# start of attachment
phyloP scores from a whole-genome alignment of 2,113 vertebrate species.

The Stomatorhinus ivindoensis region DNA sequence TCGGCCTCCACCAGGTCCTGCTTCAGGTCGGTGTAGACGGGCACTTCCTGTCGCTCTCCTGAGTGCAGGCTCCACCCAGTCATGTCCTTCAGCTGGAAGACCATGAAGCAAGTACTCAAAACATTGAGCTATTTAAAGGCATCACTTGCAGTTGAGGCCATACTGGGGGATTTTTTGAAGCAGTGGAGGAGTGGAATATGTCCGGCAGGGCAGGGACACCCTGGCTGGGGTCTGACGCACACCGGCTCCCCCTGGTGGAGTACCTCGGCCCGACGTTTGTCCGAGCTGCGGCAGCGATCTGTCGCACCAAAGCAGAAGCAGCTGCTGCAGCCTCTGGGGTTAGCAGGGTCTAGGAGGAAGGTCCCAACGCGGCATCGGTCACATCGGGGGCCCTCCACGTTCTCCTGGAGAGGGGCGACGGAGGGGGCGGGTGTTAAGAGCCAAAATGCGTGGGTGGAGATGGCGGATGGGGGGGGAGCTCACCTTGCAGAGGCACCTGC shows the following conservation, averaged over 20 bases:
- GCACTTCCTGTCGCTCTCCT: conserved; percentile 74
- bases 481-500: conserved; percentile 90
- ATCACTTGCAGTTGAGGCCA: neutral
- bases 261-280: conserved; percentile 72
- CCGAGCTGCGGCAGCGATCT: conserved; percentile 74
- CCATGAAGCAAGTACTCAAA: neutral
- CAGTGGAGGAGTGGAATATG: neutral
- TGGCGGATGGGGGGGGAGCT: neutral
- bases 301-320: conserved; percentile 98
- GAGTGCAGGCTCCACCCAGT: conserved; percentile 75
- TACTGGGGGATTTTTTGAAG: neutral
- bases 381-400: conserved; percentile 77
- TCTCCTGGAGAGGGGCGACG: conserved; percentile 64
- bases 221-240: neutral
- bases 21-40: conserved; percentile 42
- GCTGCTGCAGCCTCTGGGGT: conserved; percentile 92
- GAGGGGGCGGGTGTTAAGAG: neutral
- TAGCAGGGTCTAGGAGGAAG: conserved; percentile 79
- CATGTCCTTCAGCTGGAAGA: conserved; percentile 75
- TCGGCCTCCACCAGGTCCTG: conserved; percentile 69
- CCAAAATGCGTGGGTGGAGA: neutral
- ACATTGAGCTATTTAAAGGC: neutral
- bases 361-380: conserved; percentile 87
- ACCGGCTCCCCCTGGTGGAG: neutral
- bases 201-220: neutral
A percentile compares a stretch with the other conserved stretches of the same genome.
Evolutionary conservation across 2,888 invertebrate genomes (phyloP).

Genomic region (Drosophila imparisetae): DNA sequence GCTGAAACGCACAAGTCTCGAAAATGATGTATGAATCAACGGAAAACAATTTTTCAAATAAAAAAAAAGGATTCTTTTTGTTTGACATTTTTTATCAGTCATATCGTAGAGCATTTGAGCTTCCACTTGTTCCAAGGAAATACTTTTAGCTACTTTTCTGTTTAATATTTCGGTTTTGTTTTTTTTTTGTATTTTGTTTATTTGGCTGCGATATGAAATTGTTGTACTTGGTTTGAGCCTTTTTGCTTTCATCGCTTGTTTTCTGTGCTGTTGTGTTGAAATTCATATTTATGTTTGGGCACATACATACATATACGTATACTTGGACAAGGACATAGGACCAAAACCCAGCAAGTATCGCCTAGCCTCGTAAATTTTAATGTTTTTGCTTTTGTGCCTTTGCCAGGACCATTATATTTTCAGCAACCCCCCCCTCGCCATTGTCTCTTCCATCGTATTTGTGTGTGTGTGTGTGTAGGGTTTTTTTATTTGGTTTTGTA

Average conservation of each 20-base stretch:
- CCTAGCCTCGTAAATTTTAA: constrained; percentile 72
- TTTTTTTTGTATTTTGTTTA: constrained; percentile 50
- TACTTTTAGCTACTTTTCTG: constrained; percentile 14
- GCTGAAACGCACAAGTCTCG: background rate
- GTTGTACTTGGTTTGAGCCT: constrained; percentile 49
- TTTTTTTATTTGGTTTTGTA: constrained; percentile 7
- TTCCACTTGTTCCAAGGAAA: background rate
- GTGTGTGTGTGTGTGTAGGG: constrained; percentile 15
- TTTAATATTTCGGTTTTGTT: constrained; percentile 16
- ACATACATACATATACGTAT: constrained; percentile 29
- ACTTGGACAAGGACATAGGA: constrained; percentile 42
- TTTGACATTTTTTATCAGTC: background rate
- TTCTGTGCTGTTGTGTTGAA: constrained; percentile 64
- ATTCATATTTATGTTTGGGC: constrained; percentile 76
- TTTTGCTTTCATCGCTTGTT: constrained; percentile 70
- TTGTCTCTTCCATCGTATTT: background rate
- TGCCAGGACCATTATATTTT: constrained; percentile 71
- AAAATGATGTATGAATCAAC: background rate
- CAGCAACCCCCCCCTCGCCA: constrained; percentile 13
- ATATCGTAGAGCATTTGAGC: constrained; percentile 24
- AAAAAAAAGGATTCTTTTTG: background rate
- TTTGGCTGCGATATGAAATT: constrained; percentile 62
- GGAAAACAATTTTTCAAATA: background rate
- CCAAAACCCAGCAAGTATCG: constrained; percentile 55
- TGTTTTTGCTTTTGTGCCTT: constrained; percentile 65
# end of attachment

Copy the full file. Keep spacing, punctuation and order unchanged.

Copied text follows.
phyloP scores from a whole-genome alignment of 2,113 vertebrate species.

The Stomatorhinus ivindoensis region DNA sequence TCGGCCTCCACCAGGTCCTGCTTCAGGTCGGTGTAGACGGGCACTTCCTGTCGCTCTCCTGAGTGCAGGCTCCACCCAGTCATGTCCTTCAGCTGGAAGACCATGAAGCAAGTACTCAAAACATTGAGCTATTTAAAGGCATCACTTGCAGTTGAGGCCATACTGGGGGATTTTTTGAAGCAGTGGAGGAGTGGAATATGTCCGGCAGGGCAGGGACACCCTGGCTGGGGTCTGACGCACACCGGCTCCCCCTGGTGGAGTACCTCGGCCCGACGTTTGTCCGAGCTGCGGCAGCGATCTGTCGCACCAAAGCAGAAGCAGCTGCTGCAGCCTCTGGGGTTAGCAGGGTCTAGGAGGAAGGTCCCAACGCGGCATCGGTCACATCGGGGGCCCTCCACGTTCTCCTGGAGAGGGGCGACGGAGGGGGCGGGTGTTAAGAGCCAAAATGCGTGGGTGGAGATGGCGGATGGGGGGGGAGCTCACCTTGCAGAGGCACCTGC shows the following conservation, averaged over 20 bases:
- GCACTTCCTGTCGCTCTCCT: conserved; percentile 74
- bases 481-500: conserved; percentile 90
- ATCACTTGCAGTTGAGGCCA: neutral
- bases 261-280: conserved; percentile 72
- CCGAGCTGCGGCAGCGATCT: conserved; percentile 74
- CCATGAAGCAAGTACTCAAA: neutral
- CAGTGGAGGAGTGGAATATG: neutral
- TGGCGGATGGGGGGGGAGCT: neutral
- bases 301-320: conserved; percentile 98
- GAGTGCAGGCTCCACCCAGT: conserved; percentile 75
- TACTGGGGGATTTTTTGAAG: neutral
- bases 381-400: conserved; percentile 77
- TCTCCTGGAGAGGGGCGACG: conserved; percentile 64
- bases 221-240: neutral
- bases 21-40: conserved; percentile 42
- GCTGCTGCAGCCTCTGGGGT: conserved; percentile 92
- GAGGGGGCGGGTGTTAAGAG: neutral
- TAGCAGGGTCTAGGAGGAAG: conserved; percentile 79
- CATGTCCTTCAGCTGGAAGA: conserved; percentile 75
- TCGGCCTCCACCAGGTCCTG: conserved; percentile 69
- CCAAAATGCGTGGGTGGAGA: neutral
- ACATTGAGCTATTTAAAGGC: neutral
- bases 361-380: conserved; percentile 87
- ACCGGCTCCCCCTGGTGGAG: neutral
- bases 201-220: neutral
A percentile compares a stretch with the other conserved stretches of the same genome.
Evolutionary conservation across 2,888 invertebrate genomes (phyloP).

Genomic region (Drosophila imparisetae): DNA sequence GCTGAAACGCACAAGTCTCGAAAATGATGTATGAATCAACGGAAAACAATTTTTCAAATAAAAAAAAAGGATTCTTTTTGTTTGACATTTTTTATCAGTCATATCGTAGAGCATTTGAGCTTCCACTTGTTCCAAGGAAATACTTTTAGCTACTTTTCTGTTTAATATTTCGGTTTTGTTTTTTTTTTGTATTTTGTTTATTTGGCTGCGATATGAAATTGTTGTACTTGGTTTGAGCCTTTTTGCTTTCATCGCTTGTTTTCTGTGCTGTTGTGTTGAAATTCATATTTATGTTTGGGCACATACATACATATACGTATACTTGGACAAGGACATAGGACCAAAACCCAGCAAGTATCGCCTAGCCTCGTAAATTTTAATGTTTTTGCTTTTGTGCCTTTGCCAGGACCATTATATTTTCAGCAACCCCCCCCTCGCCATTGTCTCTTCCATCGTATTTGTGTGTGTGTGTGTGTAGGGTTTTTTTATTTGGTTTTGTA

Average conservation of each 20-base stretch:
- CCTAGCCTCGTAAATTTTAA: constrained; percentile 72
- TTTTTTTTGTATTTTGTTTA: constrained; percentile 50
- TACTTTTAGCTACTTTTCTG: constrained; percentile 14
- GCTGAAACGCACAAGTCTCG: background rate
- GTTGTACTTGGTTTGAGCCT: constrained; percentile 49
- TTTTTTTATTTGGTTTTGTA: constrained; percentile 7
- TTCCACTTGTTCCAAGGAAA: background rate
- GTGTGTGTGTGTGTGTAGGG: constrained; percentile 15
- TTTAATATTTCGGTTTTGTT: constrained; percentile 16
- ACATACATACATATACGTAT: constrained; percentile 29
- ACTTGGACAAGGACATAGGA: constrained; percentile 42
- TTTGACATTTTTTATCAGTC: background rate
- TTCTGTGCTGTTGTGTTGAA: constrained; percentile 64
- ATTCATATTTATGTTTGGGC: constrained; percentile 76
- TTTTGCTTTCATCGCTTGTT: constrained; percentile 70
- TTGTCTCTTCCATCGTATTT: background rate
- TGCCAGGACCATTATATTTT: constrained; percentile 71
- AAAATGATGTATGAATCAAC: background rate
- CAGCAACCCCCCCCTCGCCA: constrained; percentile 13
- ATATCGTAGAGCATTTGAGC: constrained; percentile 24
- AAAAAAAAGGATTCTTTTTG: background rate
- TTTGGCTGCGATATGAAATT: constrained; percentile 62
- GGAAAACAATTTTTCAAATA: background rate
- CCAAAACCCAGCAAGTATCG: constrained; percentile 55
- TGTTTTTGCTTTTGTGCCTT: constrained; percentile 65